Eating fruits & veggies lowers stroke risk?
WHAT THEY’RE SAYING
Fruit and vegetable consumption positively impacts overall cardiovascular health, which significantly reduces the chances of stroke.
WHAT WE KNOW
Each year in the United States, more than 795,000 people have a stroke. Stroke kills almost 130,000 Americans each year—that’s 1 out of every 19 deaths. This means that on average, one American dies from stroke every 4 minutes.1
HOW DO WE KNOW THIS?
A recent study revealed that individuals whose diets contain higher levels of fruits and vegetables are less likely to have a stroke.2 The design of this study is known as a meta-analysis, or a compressive overview of many studies that are analyzed and summarized into one key finding. This particular meta-analysis included 20 studies with more than 760,000 participants – a significant number of people! This is important to recognize because the more participants included in a study, the more likely it is that the researchers will be able to detect effects.
In this case, researchers were exploring the relationship between diet and stroke. The study found that risk of stroke decreased by 32% and 11% for every 200 grams (about 1 cup) per day increase in fruit and vegetable consumption, respectively. The results showed that increased fruit and vegetable consumption lowers blood pressure, which is a major factor in influencing a person’s risk of having a stroke. Fruit and vegetable consumption positively impacts overall cardiovascular health, which significantly reduces the chances of stroke.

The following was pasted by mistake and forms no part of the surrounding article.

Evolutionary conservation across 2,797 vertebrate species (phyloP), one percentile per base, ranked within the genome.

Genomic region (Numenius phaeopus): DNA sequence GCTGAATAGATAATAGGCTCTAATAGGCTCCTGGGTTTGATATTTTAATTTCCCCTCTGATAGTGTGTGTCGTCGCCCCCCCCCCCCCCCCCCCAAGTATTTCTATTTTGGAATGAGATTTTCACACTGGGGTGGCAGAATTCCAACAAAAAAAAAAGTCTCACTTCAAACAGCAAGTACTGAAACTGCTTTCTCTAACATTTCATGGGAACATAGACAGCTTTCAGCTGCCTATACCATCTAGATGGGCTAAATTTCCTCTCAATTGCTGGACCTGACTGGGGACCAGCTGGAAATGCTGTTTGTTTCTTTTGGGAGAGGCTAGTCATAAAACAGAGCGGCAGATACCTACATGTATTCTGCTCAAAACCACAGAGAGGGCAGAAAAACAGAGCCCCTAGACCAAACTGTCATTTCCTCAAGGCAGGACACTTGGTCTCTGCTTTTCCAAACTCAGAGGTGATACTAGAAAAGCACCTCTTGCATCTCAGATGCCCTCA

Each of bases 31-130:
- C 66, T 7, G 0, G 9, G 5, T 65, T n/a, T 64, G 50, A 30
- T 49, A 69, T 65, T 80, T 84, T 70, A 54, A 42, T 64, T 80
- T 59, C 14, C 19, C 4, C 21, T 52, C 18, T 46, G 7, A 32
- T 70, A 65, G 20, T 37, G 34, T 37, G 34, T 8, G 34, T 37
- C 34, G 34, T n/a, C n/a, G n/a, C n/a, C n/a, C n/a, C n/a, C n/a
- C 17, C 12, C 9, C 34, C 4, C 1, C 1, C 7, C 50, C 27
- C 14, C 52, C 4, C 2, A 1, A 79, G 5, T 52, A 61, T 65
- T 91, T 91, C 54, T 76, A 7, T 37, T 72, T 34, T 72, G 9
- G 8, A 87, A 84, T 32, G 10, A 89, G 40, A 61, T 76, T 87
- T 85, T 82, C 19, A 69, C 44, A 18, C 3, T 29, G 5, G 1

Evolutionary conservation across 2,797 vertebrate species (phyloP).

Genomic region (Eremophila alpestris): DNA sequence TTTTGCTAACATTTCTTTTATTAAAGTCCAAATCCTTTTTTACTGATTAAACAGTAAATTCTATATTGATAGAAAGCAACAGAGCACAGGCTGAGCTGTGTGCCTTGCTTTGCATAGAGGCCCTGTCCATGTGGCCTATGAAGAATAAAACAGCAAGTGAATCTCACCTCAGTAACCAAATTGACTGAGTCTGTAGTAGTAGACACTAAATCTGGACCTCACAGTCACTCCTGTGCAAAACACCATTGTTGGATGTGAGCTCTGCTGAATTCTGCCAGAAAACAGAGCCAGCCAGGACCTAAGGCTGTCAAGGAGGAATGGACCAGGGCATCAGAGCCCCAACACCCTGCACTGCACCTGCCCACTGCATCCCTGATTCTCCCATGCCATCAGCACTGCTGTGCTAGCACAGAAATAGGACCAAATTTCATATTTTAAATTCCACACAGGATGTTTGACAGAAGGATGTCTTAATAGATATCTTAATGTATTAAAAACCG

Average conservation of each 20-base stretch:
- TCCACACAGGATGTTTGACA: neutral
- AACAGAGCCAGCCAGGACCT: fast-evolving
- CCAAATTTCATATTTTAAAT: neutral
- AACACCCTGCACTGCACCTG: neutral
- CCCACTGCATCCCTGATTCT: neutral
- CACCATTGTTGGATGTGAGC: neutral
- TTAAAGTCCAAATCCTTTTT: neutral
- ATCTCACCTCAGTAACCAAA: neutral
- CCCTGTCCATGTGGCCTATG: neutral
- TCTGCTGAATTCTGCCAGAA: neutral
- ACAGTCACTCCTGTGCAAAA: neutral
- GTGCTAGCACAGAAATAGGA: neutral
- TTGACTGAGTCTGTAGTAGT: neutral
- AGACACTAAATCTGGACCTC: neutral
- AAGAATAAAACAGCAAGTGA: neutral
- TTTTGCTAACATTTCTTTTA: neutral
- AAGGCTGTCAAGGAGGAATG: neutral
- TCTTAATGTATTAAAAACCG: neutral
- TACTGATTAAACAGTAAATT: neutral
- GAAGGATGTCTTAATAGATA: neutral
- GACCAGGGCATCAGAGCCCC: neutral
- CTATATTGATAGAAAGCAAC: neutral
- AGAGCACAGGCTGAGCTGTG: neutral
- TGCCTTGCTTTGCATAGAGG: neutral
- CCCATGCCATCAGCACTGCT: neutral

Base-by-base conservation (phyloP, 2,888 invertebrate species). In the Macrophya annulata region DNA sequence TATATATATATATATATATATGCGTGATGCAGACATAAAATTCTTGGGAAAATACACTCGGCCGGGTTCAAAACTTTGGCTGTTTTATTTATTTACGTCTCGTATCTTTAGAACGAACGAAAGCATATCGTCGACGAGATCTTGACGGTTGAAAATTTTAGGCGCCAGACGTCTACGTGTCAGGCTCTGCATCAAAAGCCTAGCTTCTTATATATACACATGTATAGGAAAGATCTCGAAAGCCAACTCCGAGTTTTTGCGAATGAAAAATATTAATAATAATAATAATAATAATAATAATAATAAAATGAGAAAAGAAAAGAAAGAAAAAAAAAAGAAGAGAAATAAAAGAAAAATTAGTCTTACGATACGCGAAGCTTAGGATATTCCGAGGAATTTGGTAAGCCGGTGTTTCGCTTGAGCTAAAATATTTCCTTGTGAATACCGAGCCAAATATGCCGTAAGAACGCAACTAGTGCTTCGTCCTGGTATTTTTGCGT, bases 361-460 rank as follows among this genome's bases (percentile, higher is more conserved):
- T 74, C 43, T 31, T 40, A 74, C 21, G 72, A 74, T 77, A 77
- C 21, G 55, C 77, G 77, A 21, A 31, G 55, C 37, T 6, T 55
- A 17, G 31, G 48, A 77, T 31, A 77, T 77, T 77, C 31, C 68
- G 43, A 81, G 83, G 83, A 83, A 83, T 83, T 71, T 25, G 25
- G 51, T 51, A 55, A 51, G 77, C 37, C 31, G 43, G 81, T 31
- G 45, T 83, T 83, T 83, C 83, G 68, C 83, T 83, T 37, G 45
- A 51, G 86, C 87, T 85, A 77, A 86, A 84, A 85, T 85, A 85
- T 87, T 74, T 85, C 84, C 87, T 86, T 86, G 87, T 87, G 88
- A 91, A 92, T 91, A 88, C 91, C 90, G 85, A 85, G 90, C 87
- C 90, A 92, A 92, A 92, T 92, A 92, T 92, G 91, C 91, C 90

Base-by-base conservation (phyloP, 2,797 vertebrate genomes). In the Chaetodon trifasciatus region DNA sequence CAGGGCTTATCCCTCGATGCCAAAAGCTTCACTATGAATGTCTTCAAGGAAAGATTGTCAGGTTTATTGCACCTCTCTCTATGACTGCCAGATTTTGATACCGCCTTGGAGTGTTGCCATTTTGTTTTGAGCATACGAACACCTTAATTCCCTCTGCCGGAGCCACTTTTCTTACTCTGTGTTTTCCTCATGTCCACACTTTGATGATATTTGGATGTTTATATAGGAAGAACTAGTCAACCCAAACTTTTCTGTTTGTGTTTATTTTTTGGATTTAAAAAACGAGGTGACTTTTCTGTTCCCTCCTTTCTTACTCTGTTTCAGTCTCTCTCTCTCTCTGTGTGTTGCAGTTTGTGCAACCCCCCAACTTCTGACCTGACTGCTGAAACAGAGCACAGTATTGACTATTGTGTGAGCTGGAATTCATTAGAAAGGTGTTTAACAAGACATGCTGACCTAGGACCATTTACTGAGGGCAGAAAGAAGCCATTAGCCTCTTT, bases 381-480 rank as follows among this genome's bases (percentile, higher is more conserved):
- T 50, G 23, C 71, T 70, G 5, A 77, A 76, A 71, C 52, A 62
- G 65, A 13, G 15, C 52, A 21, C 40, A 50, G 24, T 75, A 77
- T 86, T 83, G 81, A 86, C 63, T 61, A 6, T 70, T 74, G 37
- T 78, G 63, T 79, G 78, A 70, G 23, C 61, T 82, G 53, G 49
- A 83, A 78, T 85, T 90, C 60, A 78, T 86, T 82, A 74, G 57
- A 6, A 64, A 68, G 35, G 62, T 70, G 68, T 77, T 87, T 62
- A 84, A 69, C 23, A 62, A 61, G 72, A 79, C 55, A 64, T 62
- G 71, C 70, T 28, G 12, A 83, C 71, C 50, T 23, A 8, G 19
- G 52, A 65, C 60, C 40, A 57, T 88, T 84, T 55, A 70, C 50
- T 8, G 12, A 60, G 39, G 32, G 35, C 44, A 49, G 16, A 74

Worldwide, the number of stroke cases in younger adults ages 20 to 64 years has increased by 25% during the last 2 decades.3 In order to reverse this trend it is imperative that positive health behaviors are adopted early in life to reduce the risk of chronic disease.
How to Get Enough Fruits & Veggies
Your recommended amount of fruits and vegetables is based on age and gender. For example, active men need more servings than sedentary women, and adults need more servings than girls and boys. It can be difficult to determine how many cups of fruits and vegetables you consume, mostly because produce comes in such varying shapes and sizes that don’t always neatly fit into a measuring cup. What Does a Serving of Fruit or Veggie Look Like?
Once aware of your fruit and vegetable needs, the best way to begin consuming more is to have more readily available in your home. Shopping seasonally offers unique fruits and veggies, reduces the cost of produce, and adds variety to your diet. See What’s In Season
After you stock up, explore our Fruit & Veggie Recipe Database to inspire your family’s menu!
“Stroke Information.” Centers for Disease Control and Prevention.
Centers for Disease Control and Prevention, Mar. 2014. View Article
Hu, D., J. Huang, Y. Wang, et al (2014). “Fruits and Vegetables Consumption and Risk of Stroke: A Meta-Analysis of Prospective Cohort Studies.” Stroke.
doi: 10.1161/ STROKEAHA.114.004836. View Abstract
Brooks, Megan. “Global Stroke Burden on the Rise in Younger Adults.” Medscape Multispecialty.
30 Oct. 2014. View Article